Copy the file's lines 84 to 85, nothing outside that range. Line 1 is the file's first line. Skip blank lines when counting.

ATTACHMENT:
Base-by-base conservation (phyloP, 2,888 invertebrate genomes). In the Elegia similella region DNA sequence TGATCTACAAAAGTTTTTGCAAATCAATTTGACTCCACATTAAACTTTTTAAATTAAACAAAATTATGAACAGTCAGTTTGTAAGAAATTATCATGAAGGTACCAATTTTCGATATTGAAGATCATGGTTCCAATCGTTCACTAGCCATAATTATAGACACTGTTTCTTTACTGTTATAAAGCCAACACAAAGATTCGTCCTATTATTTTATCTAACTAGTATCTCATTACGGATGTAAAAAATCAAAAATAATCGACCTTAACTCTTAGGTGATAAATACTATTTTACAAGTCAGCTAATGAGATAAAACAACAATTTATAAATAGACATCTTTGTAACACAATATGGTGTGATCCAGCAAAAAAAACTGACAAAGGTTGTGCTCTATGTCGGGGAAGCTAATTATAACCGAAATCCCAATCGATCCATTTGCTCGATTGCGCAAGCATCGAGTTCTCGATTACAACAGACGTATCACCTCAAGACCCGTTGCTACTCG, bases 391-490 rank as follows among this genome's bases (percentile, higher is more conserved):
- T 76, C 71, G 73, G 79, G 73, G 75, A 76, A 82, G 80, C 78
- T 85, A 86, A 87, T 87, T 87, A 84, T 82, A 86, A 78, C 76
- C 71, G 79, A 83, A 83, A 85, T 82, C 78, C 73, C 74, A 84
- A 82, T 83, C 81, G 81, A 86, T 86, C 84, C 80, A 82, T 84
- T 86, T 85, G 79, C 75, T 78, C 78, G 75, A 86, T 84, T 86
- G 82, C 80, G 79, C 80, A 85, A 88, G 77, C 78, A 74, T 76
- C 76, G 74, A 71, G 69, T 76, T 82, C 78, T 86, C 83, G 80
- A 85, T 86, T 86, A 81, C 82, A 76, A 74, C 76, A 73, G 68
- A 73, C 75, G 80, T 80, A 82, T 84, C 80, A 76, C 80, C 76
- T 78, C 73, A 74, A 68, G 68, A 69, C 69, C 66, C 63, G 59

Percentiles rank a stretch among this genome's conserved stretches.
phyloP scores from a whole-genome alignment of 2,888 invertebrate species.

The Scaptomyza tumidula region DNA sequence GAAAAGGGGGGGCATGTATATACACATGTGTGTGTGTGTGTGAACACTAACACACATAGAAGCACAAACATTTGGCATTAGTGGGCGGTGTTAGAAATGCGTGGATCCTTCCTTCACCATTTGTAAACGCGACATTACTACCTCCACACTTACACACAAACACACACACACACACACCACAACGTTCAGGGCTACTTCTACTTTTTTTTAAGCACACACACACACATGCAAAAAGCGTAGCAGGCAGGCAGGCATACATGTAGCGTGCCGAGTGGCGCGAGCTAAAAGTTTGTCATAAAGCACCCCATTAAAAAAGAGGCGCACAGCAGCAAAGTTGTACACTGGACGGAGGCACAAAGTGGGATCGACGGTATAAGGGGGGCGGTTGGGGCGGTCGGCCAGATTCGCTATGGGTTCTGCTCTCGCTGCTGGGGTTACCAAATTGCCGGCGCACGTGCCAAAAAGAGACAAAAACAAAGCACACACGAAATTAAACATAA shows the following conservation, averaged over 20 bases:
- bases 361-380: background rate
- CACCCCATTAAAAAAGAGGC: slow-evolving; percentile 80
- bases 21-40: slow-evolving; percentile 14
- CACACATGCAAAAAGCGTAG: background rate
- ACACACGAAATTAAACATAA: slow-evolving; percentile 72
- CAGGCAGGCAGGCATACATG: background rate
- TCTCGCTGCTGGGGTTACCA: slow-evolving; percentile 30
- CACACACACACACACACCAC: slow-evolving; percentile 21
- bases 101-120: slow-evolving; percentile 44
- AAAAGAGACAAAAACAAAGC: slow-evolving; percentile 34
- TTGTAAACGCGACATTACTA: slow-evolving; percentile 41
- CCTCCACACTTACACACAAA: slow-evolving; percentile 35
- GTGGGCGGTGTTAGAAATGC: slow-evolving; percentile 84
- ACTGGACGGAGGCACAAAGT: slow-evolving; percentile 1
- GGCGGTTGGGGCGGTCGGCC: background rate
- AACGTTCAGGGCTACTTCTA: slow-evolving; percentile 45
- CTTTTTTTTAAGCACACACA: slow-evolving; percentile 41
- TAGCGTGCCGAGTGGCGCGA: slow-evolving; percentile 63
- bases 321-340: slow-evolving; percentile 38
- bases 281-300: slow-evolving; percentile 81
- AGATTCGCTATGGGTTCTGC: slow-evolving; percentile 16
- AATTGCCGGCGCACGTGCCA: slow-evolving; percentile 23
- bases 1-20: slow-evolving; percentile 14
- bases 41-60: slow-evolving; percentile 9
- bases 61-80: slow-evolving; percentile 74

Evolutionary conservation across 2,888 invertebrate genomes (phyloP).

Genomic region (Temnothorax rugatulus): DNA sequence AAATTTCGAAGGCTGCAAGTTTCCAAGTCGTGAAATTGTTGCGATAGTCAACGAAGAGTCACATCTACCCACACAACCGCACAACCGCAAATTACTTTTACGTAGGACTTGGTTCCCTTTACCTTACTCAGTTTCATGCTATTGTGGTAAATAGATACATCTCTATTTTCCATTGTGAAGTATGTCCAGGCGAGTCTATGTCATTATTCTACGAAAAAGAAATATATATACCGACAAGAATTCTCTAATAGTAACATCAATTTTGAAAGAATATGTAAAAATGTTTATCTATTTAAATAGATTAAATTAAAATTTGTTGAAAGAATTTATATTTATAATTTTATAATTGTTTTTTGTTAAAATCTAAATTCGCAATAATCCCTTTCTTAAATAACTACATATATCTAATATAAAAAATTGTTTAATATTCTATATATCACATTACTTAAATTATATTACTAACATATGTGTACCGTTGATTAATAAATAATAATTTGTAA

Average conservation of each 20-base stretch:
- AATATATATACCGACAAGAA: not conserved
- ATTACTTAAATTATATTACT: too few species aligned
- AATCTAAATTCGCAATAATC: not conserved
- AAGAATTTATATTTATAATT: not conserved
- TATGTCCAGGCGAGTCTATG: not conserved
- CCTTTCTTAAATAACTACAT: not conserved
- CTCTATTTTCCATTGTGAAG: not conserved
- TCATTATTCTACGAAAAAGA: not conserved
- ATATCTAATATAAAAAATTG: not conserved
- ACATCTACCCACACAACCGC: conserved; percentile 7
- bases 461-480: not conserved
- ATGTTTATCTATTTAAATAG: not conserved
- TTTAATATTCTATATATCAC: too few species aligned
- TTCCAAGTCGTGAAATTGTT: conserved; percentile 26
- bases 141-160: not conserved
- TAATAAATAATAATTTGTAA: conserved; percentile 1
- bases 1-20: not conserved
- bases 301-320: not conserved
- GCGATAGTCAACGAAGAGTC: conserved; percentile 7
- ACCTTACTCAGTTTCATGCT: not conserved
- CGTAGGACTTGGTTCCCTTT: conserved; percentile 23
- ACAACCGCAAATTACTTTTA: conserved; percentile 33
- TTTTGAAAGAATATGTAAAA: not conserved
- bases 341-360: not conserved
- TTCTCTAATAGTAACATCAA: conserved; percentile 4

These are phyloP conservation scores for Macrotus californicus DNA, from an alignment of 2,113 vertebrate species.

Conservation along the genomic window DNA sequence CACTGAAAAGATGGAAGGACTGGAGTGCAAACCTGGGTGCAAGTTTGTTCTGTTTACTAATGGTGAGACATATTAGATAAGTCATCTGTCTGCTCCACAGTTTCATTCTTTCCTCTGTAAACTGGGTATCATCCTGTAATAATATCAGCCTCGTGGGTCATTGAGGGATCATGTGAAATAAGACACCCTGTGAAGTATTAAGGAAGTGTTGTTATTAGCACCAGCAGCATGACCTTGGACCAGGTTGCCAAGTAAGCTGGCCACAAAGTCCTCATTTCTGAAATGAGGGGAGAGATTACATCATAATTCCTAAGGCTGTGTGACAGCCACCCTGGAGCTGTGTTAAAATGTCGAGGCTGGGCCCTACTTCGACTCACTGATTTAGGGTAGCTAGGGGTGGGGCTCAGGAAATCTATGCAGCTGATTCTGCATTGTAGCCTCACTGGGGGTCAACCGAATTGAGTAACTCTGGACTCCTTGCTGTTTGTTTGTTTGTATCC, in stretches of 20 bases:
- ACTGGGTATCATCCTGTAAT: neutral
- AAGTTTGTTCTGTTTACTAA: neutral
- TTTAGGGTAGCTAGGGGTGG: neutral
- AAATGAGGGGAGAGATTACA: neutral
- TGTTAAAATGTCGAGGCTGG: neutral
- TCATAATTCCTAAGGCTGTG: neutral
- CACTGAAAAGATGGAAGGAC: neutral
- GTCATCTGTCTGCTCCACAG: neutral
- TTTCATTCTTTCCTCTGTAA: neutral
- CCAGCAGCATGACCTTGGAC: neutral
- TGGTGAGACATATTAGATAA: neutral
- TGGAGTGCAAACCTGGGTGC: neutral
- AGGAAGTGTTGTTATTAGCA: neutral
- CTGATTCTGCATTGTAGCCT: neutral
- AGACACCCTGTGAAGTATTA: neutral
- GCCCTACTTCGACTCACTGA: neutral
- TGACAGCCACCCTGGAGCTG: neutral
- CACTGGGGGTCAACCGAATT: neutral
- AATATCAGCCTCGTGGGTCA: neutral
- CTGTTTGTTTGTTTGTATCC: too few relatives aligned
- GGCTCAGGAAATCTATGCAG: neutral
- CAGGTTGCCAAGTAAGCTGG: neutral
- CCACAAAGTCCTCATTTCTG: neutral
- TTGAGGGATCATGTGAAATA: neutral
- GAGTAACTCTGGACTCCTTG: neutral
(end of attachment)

- AGACACCCTGTGAAGTATTA: neutral
- GCCCTACTTCGACTCACTGA: neutral